On World Malaria Day, learn from the stories of Kirer and Ng'abolo on the importance of preventative action against malaria in South Sudan, where long journeys to access healthcare are common place. MSF runs mobile clinics and community-based healthcare services across South Sudan, to improve accessibility by taking healthcare to people.
"Mosquitoes have been a nuisance for us"
Kirer Koleka is patiently standing at the back of a queue with her one-year-old daughter strapped to her back and her six-year-old daughter by her side. Kirer and her daughters are waiting to receive an essential item- mosquito nets, required to prevent malaria which is endemic in South Sudan. Kirer and her family live in Maruwa in the east of the country in the Greater Pibor Administrative Area- vast region near the border with Ethiopia, where people live in communities scattered over long distances.
"I have lived here for more than 19 years. I used to live beyond the hill on the other side." Kirer says, pointing at a huge nearby hill, whose peak almost seems to touch the clouds. "But had to move to this side to access water in the river down there."
The family has reached the front of the line and Kirer collects a set of four nets. She walks with her daughters back to their home which is about 50 metres from the distribution site. There are two round grass-thatched houses in the compound. With a smile, Kirer quickly unwraps a mosquito net and goes to install it over one of the beds. The other beds have nets over them that look worn out and need replacing.
Kirer explains that "mosquitoes have been nuisance for us. We can barely sleep at night. During the day, the flies would not let the children sleep well. I am so happy and thankful to these people(MSF) for giving us mosquito nets, and I pray for them."
"Before MSF came, we would use traditional herbs and other healing methods when we got sick."
"I have known malaria for years. Even my son here had malaria last month. I took him to the MSF clinic (Public Health Care Unit) in Maruwa where they drew his blood to test and he was found to have malaria. We were given some medicines and allowed to go home. He recovered after about one week. I also had malaria recently and was treated at the facility."
"Before MSF came, we would use traditional herbs and other healing methods when we got sick. Sometimes it worked, and other times we'd have to endure the pain a while longer."
MSF malaria treatment services
If simple malaria is left untreated, it can become severe. Those who develop severe malaria require urgent hospital care- and often need blood transfusions are not available at the MSF clinic in Maruwa which provides the community with outpatient services. MSF is one of the few organisations providing support in the area and patients that develop severe malaria nust be transferred to the larger MSF Public Health Care Unit in Boma to receive treatment.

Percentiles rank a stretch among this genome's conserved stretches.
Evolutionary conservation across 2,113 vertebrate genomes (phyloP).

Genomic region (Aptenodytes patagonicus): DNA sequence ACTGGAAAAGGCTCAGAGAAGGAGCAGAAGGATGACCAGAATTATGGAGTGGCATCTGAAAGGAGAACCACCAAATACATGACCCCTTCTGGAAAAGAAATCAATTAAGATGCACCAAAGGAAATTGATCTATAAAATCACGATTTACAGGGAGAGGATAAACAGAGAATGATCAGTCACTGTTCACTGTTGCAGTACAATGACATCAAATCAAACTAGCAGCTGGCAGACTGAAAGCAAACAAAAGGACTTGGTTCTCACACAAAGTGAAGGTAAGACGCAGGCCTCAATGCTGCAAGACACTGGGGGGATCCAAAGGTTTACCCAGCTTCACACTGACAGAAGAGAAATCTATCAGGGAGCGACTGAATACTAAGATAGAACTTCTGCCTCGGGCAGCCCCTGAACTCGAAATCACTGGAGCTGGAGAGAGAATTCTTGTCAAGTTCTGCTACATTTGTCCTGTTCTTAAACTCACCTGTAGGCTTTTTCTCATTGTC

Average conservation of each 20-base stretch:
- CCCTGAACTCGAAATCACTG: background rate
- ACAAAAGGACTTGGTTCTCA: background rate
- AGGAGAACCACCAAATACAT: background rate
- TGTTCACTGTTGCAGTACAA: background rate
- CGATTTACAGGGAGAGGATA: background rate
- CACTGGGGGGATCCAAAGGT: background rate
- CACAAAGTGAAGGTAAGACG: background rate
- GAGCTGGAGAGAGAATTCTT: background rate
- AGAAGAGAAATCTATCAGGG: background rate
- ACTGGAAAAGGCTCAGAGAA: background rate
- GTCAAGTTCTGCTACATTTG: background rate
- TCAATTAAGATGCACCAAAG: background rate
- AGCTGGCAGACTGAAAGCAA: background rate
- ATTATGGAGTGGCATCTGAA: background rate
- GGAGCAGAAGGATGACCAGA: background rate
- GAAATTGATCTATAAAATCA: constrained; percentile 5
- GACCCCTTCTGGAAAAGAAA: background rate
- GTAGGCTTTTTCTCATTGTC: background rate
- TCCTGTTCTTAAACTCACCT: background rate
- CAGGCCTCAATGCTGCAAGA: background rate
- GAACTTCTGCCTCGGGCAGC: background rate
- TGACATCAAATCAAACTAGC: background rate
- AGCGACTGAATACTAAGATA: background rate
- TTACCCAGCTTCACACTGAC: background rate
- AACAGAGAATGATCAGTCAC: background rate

The most effective treatment for malaria is artemisinin- based combination therapy (ACTs). ACT have low toxicity, few side effects and act rapidly against the parasite but in South Sudan these medecines are scarcely available outside of the facilities supported by international non-government organisations and donors. Treating people with malaria is resource intensive, filling up limited beds and expanding medicines in short supply, so improving the prevention of malaria is an urgent task.
To increase protection for communities, MSF runs several additional preventive activities around the country including:
- Indoor residual spraying with insecticide programmes and ensuring sanitation of stagnant water to reduce the numbers of host mosquitoes, which is especially important in flood prone regions.
- Running community awareness programmes to increase understanding about how to protect yourself from being bitten by mosquitoes.
- Seasonal Malaria Chemoprevention (SMC), which involves providing antimalarial drugs to prevent infection among those most at risk- children under five.
"I find nets to be quite important"
Another mother, Ng’abolo Toitoi, is also here collecting mosquito nets explaining “I find nets to be quite important for three reasons: one, they protect us from mosquito bites when we sleep. Two, they protect my children from flies when they sleep during the day. They also protect us from snakes that may wander into the house.
“I know malaria. My three-year-old son got malaria last Sunday. He developed lesions around the mouth, had high body temperatures and was complaining of joint pains. I took him to the MSF clinic in Maruwa. It took slightly more than an hour on foot.”
Long journeys from remote homes to access healthcare are common place and a huge barrier to accessing adequate care in Maruwa and around South Sudan. In addition to the Public Health Care Unit in Maruwa, MSF also runs mobile clinics and community based healthcare services to improve accessibility by taking healthcare to people.
"I know malaria. My son got malaria. I took him to the MSF clinic in Maruwa. It was slightly more than an hour on foot."
MSF treated 267,980 patients in South Sudan for malaria in 2022- a tiny percentage of the over 4 million cases recorded annually- yet these numbers may well underestimate the true severity of the crisis. Many children die from malaria in their homes and villages which are too far away from health facilities. MSF continues to support the people of South Sudan with effective preventative action so mothers like Kirer and Ng'abolo can protect themselves and their families from malaria infection.
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